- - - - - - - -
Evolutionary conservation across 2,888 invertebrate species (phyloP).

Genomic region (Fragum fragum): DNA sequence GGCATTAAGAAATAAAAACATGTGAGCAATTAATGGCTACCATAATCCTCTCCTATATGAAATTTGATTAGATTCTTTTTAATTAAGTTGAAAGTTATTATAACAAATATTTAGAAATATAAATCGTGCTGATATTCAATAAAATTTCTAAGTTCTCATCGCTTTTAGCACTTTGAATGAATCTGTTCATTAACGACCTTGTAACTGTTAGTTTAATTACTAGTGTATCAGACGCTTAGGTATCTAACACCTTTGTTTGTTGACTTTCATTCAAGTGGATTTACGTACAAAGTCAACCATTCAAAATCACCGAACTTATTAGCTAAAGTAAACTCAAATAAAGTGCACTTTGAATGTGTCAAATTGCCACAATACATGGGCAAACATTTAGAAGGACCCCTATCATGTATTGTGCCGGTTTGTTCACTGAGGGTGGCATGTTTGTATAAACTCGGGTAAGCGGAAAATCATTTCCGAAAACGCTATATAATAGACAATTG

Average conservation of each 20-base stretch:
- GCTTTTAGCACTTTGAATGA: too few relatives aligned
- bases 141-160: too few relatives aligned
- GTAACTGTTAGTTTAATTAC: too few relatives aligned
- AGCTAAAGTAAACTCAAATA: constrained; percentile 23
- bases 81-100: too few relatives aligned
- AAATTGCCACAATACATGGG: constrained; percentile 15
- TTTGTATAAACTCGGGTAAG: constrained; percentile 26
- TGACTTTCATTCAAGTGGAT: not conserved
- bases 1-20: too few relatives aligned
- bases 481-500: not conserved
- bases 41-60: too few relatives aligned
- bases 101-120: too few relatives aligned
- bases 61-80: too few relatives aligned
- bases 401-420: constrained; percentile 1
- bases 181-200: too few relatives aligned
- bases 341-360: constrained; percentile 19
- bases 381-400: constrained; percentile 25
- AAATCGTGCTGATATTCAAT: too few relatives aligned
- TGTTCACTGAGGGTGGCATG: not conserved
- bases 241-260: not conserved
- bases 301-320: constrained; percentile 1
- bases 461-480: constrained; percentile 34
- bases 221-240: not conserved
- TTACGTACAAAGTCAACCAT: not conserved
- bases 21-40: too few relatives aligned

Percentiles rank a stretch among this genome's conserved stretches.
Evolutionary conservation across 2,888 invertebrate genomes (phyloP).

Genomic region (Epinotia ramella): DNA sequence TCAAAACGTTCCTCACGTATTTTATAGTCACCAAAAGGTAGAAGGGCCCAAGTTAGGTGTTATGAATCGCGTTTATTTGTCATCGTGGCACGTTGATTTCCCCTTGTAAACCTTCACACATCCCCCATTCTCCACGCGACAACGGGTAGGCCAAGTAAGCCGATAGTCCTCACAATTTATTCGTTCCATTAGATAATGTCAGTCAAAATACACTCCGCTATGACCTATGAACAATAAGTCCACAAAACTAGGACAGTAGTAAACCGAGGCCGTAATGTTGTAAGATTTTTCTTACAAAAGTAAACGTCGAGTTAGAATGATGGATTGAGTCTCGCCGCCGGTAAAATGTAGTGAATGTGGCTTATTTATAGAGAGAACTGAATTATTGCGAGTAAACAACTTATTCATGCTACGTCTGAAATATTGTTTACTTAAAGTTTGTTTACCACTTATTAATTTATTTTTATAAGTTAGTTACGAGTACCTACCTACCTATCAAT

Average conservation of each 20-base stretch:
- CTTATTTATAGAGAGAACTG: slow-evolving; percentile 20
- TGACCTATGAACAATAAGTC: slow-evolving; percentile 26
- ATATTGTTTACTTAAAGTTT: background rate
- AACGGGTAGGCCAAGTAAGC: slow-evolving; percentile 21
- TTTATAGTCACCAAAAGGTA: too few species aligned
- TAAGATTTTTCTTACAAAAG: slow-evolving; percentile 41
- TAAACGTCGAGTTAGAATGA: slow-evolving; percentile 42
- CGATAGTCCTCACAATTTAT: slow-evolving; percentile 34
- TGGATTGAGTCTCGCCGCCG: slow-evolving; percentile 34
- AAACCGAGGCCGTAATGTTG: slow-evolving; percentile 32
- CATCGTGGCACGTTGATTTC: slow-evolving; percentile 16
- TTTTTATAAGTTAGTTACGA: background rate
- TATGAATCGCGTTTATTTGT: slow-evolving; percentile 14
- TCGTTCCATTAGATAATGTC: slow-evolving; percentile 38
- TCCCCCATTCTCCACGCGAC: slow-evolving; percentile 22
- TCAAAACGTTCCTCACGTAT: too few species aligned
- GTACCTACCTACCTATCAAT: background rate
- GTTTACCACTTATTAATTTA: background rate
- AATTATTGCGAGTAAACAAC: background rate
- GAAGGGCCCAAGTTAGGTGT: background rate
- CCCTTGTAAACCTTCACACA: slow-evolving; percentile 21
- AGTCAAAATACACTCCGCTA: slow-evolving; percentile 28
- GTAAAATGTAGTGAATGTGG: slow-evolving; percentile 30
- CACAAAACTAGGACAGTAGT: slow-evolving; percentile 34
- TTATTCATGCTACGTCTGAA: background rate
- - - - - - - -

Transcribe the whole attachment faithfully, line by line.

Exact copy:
Evolutionary conservation across 2,888 invertebrate species (phyloP).

Genomic region (Fragum fragum): DNA sequence GGCATTAAGAAATAAAAACATGTGAGCAATTAATGGCTACCATAATCCTCTCCTATATGAAATTTGATTAGATTCTTTTTAATTAAGTTGAAAGTTATTATAACAAATATTTAGAAATATAAATCGTGCTGATATTCAATAAAATTTCTAAGTTCTCATCGCTTTTAGCACTTTGAATGAATCTGTTCATTAACGACCTTGTAACTGTTAGTTTAATTACTAGTGTATCAGACGCTTAGGTATCTAACACCTTTGTTTGTTGACTTTCATTCAAGTGGATTTACGTACAAAGTCAACCATTCAAAATCACCGAACTTATTAGCTAAAGTAAACTCAAATAAAGTGCACTTTGAATGTGTCAAATTGCCACAATACATGGGCAAACATTTAGAAGGACCCCTATCATGTATTGTGCCGGTTTGTTCACTGAGGGTGGCATGTTTGTATAAACTCGGGTAAGCGGAAAATCATTTCCGAAAACGCTATATAATAGACAATTG

Average conservation of each 20-base stretch:
- GCTTTTAGCACTTTGAATGA: too few relatives aligned
- bases 141-160: too few relatives aligned
- GTAACTGTTAGTTTAATTAC: too few relatives aligned
- AGCTAAAGTAAACTCAAATA: constrained; percentile 23
- bases 81-100: too few relatives aligned
- AAATTGCCACAATACATGGG: constrained; percentile 15
- TTTGTATAAACTCGGGTAAG: constrained; percentile 26
- TGACTTTCATTCAAGTGGAT: not conserved
- bases 1-20: too few relatives aligned
- bases 481-500: not conserved
- bases 41-60: too few relatives aligned
- bases 101-120: too few relatives aligned
- bases 61-80: too few relatives aligned
- bases 401-420: constrained; percentile 1
- bases 181-200: too few relatives aligned
- bases 341-360: constrained; percentile 19
- bases 381-400: constrained; percentile 25
- AAATCGTGCTGATATTCAAT: too few relatives aligned
- TGTTCACTGAGGGTGGCATG: not conserved
- bases 241-260: not conserved
- bases 301-320: constrained; percentile 1
- bases 461-480: constrained; percentile 34
- bases 221-240: not conserved
- TTACGTACAAAGTCAACCAT: not conserved
- bases 21-40: too few relatives aligned

Percentiles rank a stretch among this genome's conserved stretches.
Evolutionary conservation across 2,888 invertebrate genomes (phyloP).

Genomic region (Epinotia ramella): DNA sequence TCAAAACGTTCCTCACGTATTTTATAGTCACCAAAAGGTAGAAGGGCCCAAGTTAGGTGTTATGAATCGCGTTTATTTGTCATCGTGGCACGTTGATTTCCCCTTGTAAACCTTCACACATCCCCCATTCTCCACGCGACAACGGGTAGGCCAAGTAAGCCGATAGTCCTCACAATTTATTCGTTCCATTAGATAATGTCAGTCAAAATACACTCCGCTATGACCTATGAACAATAAGTCCACAAAACTAGGACAGTAGTAAACCGAGGCCGTAATGTTGTAAGATTTTTCTTACAAAAGTAAACGTCGAGTTAGAATGATGGATTGAGTCTCGCCGCCGGTAAAATGTAGTGAATGTGGCTTATTTATAGAGAGAACTGAATTATTGCGAGTAAACAACTTATTCATGCTACGTCTGAAATATTGTTTACTTAAAGTTTGTTTACCACTTATTAATTTATTTTTATAAGTTAGTTACGAGTACCTACCTACCTATCAAT

Average conservation of each 20-base stretch:
- CTTATTTATAGAGAGAACTG: slow-evolving; percentile 20
- TGACCTATGAACAATAAGTC: slow-evolving; percentile 26
- ATATTGTTTACTTAAAGTTT: background rate
- AACGGGTAGGCCAAGTAAGC: slow-evolving; percentile 21
- TTTATAGTCACCAAAAGGTA: too few species aligned
- TAAGATTTTTCTTACAAAAG: slow-evolving; percentile 41
- TAAACGTCGAGTTAGAATGA: slow-evolving; percentile 42
- CGATAGTCCTCACAATTTAT: slow-evolving; percentile 34
- TGGATTGAGTCTCGCCGCCG: slow-evolving; percentile 34
- AAACCGAGGCCGTAATGTTG: slow-evolving; percentile 32
- CATCGTGGCACGTTGATTTC: slow-evolving; percentile 16
- TTTTTATAAGTTAGTTACGA: background rate
- TATGAATCGCGTTTATTTGT: slow-evolving; percentile 14
- TCGTTCCATTAGATAATGTC: slow-evolving; percentile 38
- TCCCCCATTCTCCACGCGAC: slow-evolving; percentile 22
- TCAAAACGTTCCTCACGTAT: too few species aligned
- GTACCTACCTACCTATCAAT: background rate
- GTTTACCACTTATTAATTTA: background rate
- AATTATTGCGAGTAAACAAC: background rate
- GAAGGGCCCAAGTTAGGTGT: background rate
- CCCTTGTAAACCTTCACACA: slow-evolving; percentile 21
- AGTCAAAATACACTCCGCTA: slow-evolving; percentile 28
- GTAAAATGTAGTGAATGTGG: slow-evolving; percentile 30
- CACAAAACTAGGACAGTAGT: slow-evolving; percentile 34
- TTATTCATGCTACGTCTGAA: background rate